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Friday, August 31, 2012

Stock Car Safety Checklist

If auto racing was not dangerous, anyone could do it....and you and I probably would not bother.

The mindset of a race car driver is he/she is indestructible or the bad accident will always happen to another driver. There is nothing wrong with that thought process. Slinging a 3000 pound car, at 90 m.p.h., into a turn, with 20 other wolves gunning for your piece of real estate, is not for the mild mannered and meek! Unfortunately, the reality of our sport is injuries and fatal accidents do occur on race tracks every week. While it is impossible to prevent the inevitable, race car drivers can take many steps to reduce this risk, before getting on the track.
With the 2012 race season in full swing, many drivers will purchase, replace or upgrade their personal safety equipment. Typically, this equipment is sought out once the everything else is just about track ready, so the obvious place to start the safety checklist would be the race car.
Climb into the cockpit and inspect for sharp edges. Very nasty wounds can occur when body parts contact sharp pieces of metal, especially during impact. Usually, a grinder, body hammer and 10 minutes of your time will correct any potential problems.
While in the seat, put your helmet on and have a crew member measure the clearance between your head and the top of the roll cage. If your helmet is above, at or near the top of the halo bars, then, you are essentially the roll cage. Consider lowering the seat, contacting your chassis builder or put your fabrication skills to work by extending the height of the roll cage.
Also while in the seat, with seat belts fastened, extend your arms, legs and head to all points of the cockpit, then add 8 inches to all points. Any roll cage tubes which you could come into contact, should be padded. There is 2 types of padding available, standard and premium. The standard is definitely better than a bare tube, the downside of the standard padding is it will melt and drip when exposed to fire. The premium padding, will actually feel very hard, but it is more effective at cushioning impacts. The premium padding also has some resistance to melting if exposed to flame. Longacre Racing Products makes an excellent door bar pad. Install a few snap rivets and you can cover all the door bars in one shot.
The shifter can be a potential problem spot. At the least, zip tie some padding around the gear shift and consider a fire resistant boot, as that is a common area for flame to enter the cockpit in the event of a blown engine or transmission.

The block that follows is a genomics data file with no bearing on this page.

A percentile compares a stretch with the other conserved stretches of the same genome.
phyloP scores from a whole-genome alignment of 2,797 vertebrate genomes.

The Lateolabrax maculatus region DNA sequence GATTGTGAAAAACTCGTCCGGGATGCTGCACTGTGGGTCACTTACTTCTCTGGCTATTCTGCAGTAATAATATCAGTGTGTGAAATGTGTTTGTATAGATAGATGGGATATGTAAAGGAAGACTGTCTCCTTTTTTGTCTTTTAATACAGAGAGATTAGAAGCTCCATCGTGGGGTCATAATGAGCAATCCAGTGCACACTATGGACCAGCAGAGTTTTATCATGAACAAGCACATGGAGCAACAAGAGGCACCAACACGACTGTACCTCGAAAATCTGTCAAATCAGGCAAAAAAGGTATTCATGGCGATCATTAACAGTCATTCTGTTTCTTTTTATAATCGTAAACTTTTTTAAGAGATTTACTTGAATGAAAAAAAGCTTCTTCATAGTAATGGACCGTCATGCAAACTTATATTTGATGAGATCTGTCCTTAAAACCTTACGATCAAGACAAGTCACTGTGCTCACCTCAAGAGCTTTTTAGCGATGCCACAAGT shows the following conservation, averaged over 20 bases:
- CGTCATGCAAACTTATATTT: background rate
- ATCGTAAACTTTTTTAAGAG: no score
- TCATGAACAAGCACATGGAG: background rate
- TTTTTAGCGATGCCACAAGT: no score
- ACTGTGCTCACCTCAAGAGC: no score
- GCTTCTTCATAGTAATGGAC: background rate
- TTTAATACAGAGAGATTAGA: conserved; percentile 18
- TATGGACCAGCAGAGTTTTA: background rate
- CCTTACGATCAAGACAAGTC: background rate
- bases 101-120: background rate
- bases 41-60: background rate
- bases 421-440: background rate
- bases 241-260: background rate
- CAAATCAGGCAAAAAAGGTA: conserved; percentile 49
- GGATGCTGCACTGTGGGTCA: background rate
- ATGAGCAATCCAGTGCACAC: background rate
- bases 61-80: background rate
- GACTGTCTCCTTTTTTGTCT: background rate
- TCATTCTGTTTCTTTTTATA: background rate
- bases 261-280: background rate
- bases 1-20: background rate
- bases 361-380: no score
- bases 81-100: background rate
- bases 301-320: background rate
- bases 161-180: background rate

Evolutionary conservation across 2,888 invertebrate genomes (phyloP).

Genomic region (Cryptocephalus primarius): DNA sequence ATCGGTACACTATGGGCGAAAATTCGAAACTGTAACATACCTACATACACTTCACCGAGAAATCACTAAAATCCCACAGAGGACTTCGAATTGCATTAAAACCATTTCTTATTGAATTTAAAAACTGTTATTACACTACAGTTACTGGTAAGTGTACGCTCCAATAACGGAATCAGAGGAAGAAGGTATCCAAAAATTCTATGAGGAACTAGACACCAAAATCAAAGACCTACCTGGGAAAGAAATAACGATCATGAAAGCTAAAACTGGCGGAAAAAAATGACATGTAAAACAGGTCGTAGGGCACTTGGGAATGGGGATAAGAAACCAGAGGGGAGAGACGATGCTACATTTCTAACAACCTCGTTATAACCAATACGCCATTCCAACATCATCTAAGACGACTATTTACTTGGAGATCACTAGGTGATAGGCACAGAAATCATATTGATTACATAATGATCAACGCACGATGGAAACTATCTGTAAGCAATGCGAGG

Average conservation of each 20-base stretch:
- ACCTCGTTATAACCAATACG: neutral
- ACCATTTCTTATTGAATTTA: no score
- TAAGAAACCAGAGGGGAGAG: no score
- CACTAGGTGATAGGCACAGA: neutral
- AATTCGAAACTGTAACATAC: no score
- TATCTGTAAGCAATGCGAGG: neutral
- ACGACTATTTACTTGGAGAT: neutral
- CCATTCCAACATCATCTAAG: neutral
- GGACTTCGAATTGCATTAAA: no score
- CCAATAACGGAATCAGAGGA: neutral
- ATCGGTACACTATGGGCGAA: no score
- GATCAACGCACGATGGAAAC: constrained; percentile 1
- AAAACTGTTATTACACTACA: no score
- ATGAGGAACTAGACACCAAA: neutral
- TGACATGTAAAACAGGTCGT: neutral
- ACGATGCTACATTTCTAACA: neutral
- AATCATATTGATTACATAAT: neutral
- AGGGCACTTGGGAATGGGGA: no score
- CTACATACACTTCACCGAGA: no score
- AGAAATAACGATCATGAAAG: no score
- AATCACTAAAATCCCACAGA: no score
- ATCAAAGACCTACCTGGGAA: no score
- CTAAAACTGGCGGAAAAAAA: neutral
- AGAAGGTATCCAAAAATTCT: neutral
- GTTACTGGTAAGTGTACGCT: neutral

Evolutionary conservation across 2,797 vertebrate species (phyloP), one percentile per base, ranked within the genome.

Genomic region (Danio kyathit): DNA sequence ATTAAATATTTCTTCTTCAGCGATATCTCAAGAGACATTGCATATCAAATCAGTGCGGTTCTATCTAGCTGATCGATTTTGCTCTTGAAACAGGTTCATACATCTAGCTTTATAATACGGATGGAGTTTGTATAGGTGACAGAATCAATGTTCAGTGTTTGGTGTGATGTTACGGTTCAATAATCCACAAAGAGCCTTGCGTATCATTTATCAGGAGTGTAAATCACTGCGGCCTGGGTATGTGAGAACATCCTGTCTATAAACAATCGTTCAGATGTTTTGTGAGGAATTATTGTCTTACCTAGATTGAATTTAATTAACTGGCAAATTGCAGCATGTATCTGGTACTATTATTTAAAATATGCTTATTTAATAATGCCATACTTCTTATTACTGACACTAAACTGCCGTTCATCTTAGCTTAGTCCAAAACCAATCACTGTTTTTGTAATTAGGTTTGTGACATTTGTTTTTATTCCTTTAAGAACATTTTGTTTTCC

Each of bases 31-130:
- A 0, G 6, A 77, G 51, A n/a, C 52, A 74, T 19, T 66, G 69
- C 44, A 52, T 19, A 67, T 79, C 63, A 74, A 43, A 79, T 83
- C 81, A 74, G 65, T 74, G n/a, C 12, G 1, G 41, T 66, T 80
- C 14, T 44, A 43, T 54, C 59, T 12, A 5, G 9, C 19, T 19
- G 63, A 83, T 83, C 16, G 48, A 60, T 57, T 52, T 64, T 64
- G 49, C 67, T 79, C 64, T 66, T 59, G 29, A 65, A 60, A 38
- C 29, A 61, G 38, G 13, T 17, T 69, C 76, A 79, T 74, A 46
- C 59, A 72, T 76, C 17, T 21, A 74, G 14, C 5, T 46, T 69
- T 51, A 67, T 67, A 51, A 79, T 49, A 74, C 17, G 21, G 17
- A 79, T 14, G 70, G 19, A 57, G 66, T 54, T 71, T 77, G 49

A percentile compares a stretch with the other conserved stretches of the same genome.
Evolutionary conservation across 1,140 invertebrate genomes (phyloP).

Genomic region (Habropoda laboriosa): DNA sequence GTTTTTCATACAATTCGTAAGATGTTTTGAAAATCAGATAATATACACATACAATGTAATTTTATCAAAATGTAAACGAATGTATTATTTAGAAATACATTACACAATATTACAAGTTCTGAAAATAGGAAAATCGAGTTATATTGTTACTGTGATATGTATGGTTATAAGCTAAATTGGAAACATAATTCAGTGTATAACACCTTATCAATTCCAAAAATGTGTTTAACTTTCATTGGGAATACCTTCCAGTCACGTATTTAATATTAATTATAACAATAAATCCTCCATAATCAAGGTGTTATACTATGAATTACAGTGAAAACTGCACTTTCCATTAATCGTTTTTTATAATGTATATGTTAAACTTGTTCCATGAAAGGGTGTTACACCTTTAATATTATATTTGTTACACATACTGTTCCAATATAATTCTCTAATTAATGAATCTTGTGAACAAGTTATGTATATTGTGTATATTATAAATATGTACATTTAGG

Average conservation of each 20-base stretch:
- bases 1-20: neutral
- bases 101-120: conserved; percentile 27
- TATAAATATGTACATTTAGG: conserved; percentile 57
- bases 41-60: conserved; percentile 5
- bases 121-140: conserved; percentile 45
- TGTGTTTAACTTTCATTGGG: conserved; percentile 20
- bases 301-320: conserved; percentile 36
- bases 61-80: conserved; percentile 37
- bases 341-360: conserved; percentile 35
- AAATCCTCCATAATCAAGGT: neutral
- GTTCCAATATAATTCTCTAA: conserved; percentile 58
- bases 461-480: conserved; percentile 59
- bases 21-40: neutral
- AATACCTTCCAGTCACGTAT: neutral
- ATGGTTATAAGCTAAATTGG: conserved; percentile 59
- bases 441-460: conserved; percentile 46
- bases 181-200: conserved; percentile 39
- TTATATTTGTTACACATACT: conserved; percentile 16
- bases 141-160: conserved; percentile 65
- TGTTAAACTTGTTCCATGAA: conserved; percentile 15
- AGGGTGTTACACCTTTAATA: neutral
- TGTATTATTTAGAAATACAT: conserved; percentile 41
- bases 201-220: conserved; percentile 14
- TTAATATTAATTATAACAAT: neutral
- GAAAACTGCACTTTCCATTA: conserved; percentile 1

Another easy inspection and fix, is the firewall. Pop rivet or weld sheet metal over any holes on the firewall. Many racers use GE clear silicone to seal seams or grometts that wiring or cables pass through. Keep in mind, most silicones will not accept paints.
Inspect or install 1 or more drive shaft hoops. Some horrible injuries have been administered by broken driveshafts entering the cockpit.
If you use an on board fire extinguishing system, check the gauge to verify it has a full charge. If you are using a standard fire extinguisher, consider a full system. With the system, you can route a nozzle to the engine, fuel cell and driver and just 1 pull will activate. The main bottle can be mounted behind the drivers seat or other areas of the race car which may need some additional weight for chassis tuning.
Check the seat mounting. There are a number of methods for correctly mounting the racing seat. The incorrect method is bolting the seat to the floor pan. Most late model chassis builders have engineered their mounting points into the chassis. Street Stock type cars want to make sure their seat is mounted to the roll cage structure. Use at least 2 attachment points, the first at the bottom of the seat and the second point at the seat back. It is now becoming common to attach the seat at the lower back as well. Bolt the seat to the structure with multiple, rounded, Grade 8 hardware and use some sort of locking on the nuts to make sure they do not loosen. Large, thick washers will help prevent the bolts from pulling through the aluminum seat.
Finally, inspect your harness system. All SFI approved systems are dated and many sanctioning bodies mandate 2 years max for a usable lifespan. If you notice any fraying of the belts, replace. Complete new harness systems can be purchased for around $70.

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